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So as a way to evaluate my own skills and hopefully learn some new ones I am going to work through the tutorials at NodeSchool over the next several blog posts. While the tutorials are listed together in "Core" and "Elective" sets I will endeavor to work through them in more bite-sized chunks with similar concepts grouped in a more intuitive manner.
You'll need Node.js installed to work through these tutorials. For each tutorial listed, just follow the install instructions unless otherwise noted.
Part I - Before the Basics
These are some thing you need to know before really getting started. Consider these skills the to be the wading pool of web development.
Version control is your friend. You'll want to know how to properly store your code for future reference or re-use. What type you ultimately choose to use is an argument for another place and time. Git had only just been developed when I was learning to code. Github hadn't even been launched yet and, really, it was a couple more years after launch that it started to become a more popular platform for hosting and sharing code repositories. For now, Git is the version control system for the web so start with git-it first. You can use what you learn here to better manage your code as you learn.
After installing the tutorial through the command line, running git-it for the first time shows a list of tutorials. The first one, "Get Git," gives you instructions by way of a web link and/or local address that you can launch in the browser of your choice. The rest of the tutorials walk you through creating your own repositories, forking other repositories, pulling, pushing, and branching code so you really know the basics of using Git.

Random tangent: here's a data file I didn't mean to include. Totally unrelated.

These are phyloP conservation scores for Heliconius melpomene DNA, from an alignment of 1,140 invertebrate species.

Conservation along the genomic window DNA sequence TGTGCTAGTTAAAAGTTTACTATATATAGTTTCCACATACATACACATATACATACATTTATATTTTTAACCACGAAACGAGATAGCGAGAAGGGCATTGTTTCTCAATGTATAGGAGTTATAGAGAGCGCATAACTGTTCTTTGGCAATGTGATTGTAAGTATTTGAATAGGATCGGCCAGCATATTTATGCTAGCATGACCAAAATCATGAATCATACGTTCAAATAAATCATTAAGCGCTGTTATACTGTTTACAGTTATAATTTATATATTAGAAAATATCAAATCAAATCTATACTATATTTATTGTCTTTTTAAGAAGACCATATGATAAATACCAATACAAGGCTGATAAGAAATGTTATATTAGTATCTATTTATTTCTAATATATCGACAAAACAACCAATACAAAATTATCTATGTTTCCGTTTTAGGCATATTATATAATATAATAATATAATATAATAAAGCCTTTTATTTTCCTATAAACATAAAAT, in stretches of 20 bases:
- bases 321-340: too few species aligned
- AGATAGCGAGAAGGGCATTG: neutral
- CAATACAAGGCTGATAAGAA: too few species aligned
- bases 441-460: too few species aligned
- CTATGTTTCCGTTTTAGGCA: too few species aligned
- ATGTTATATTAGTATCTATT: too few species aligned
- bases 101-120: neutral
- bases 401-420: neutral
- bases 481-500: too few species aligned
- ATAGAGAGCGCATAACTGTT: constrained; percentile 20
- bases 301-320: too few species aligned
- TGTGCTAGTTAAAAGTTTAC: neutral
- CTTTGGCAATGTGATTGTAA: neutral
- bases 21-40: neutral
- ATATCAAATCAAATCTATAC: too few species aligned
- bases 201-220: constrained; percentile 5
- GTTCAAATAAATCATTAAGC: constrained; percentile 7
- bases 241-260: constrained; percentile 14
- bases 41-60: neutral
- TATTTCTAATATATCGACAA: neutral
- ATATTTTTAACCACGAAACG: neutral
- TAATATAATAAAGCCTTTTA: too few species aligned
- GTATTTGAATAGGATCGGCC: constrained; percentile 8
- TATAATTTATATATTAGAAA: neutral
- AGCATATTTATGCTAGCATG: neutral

Markdown is an easy-to-use plain text format used for styling content on the internet. Markdown is used on sites like StackOverflow and Github to allow users to contribute content using a common set of rules to write readable and formatted text. One of the big things I use Markdown for is writing the README files for my Github repositories. Your mileage may vary. This tutorial goes over the basics of formatting headers, lists, tables, links, code blocks, and images as well as a basic intro to Github's flavor of Markdown.
- Github's Getting Started with Markdown
- Github Guide: Mastering Markdown
- Adam Pritchard's Markdown Cheatsheet
How to npm
All of these examples are available on Github.
What's next? In Part II we look at the rest of NodeSchool's core tutorials and get our feet wet in the web development pool.